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National camp provides Sunnyside football player with extra skills


Lorenzo Carbajal recently attended a prestigious football camp in Florida. Here, he poses for a picture with one of his instructors.

Sunnyside's Lorenzo Carbajal, an up and coming 14-year-old football star, parlayed a fine performance at a football camp in Seattle last May into an open invitation to an even bigger one in Florida last month.

Carbajal joined 82 other 14-year-olds at the invitation-only Football University Top Gun Camp, where he benefited from rubbing elbows with former football players and coaches. Not only did Carbajal receive instruction from these former NFL stars but he also got a chance to get some exposure to top college football scouts.

"It was exciting when I was invited," Carbajal said. "I was surprised I was picked. This is the first time I've attended Football University."

Carbajal attended the camp with his grandfather Max Saldana, head coach of the Sunnyside Grid Kid football organization.

Carbajal has played in the Sunnyside Grid Kid organization for five years, earning a MVP award and offensive and defensive player of the year awards. He plays wide receiver and defensive back. He was invited to the Top Gun camp as a defensive player.

In 2008 Carbajal helped the Sunnyside Grid Kid 'A' team to a championship run in the Yakima Valley League. The team was then invited to play for the Olympic Division title, which Sunnyside won.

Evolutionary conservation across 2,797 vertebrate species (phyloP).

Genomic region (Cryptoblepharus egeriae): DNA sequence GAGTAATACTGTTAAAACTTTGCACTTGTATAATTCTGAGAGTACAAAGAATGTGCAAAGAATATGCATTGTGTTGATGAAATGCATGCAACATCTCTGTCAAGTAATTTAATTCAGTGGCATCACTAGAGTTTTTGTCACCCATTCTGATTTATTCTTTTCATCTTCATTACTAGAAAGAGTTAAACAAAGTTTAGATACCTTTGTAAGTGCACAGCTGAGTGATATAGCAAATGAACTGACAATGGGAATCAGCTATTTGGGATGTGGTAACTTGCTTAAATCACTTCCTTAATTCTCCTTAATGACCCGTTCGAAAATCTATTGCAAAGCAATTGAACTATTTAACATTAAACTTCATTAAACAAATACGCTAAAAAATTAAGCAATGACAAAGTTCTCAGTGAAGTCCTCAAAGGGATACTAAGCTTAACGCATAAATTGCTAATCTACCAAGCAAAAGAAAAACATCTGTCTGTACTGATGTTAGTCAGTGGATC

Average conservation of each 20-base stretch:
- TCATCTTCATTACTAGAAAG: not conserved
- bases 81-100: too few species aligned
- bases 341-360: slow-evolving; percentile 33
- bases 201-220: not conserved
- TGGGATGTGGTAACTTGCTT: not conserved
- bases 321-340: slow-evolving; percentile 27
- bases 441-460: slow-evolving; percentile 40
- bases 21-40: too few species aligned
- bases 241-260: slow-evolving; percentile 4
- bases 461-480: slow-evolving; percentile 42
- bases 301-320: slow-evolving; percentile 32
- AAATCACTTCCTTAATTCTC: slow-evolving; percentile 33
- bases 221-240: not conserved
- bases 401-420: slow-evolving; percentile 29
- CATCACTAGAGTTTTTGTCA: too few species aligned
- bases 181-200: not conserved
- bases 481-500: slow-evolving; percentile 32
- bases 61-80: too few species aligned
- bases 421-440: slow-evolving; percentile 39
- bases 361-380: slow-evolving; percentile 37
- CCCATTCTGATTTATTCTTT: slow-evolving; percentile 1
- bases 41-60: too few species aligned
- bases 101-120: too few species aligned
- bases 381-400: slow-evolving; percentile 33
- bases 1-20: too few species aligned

This exposure got Carbajal and eight other Sunnyside players invited to a local Football University camp held in Seattle. He did well enough to get invited to the Florida camp.

Carbajal was told by camp officials in Florida that he was the #9 ranked cornerback/safety in the country among 14-year-olds. Quite an honor for the Sunnyside player.

Carbajal spent the four-day camp learning defensive skills. He said he was taught to recognize the different types of coverage college and pro players do. After learning and practicing the different coverages, he said the players would spend time going over the video of their performances, break down any mistakes and then learn from them.

Carbajal also got a lot of one-on-one time with different players, making friends from all over the United States.

Carbajal will join the Sunnyside High School freshman team this season and feels the camp experience will only make him a better player.

"I know how to read a play, now," he said.

His grandfather also learned a lot at the camp and said he plans to share his new knowledge with his Sunnyside Grid Kid teams.

As for Carbajal, he is waiting to see if he will be picked to play in the Junior All-Star game on Jan. 3, 2010, at the All American Bowl. A select number of players from the Top Gun camp will be selected.


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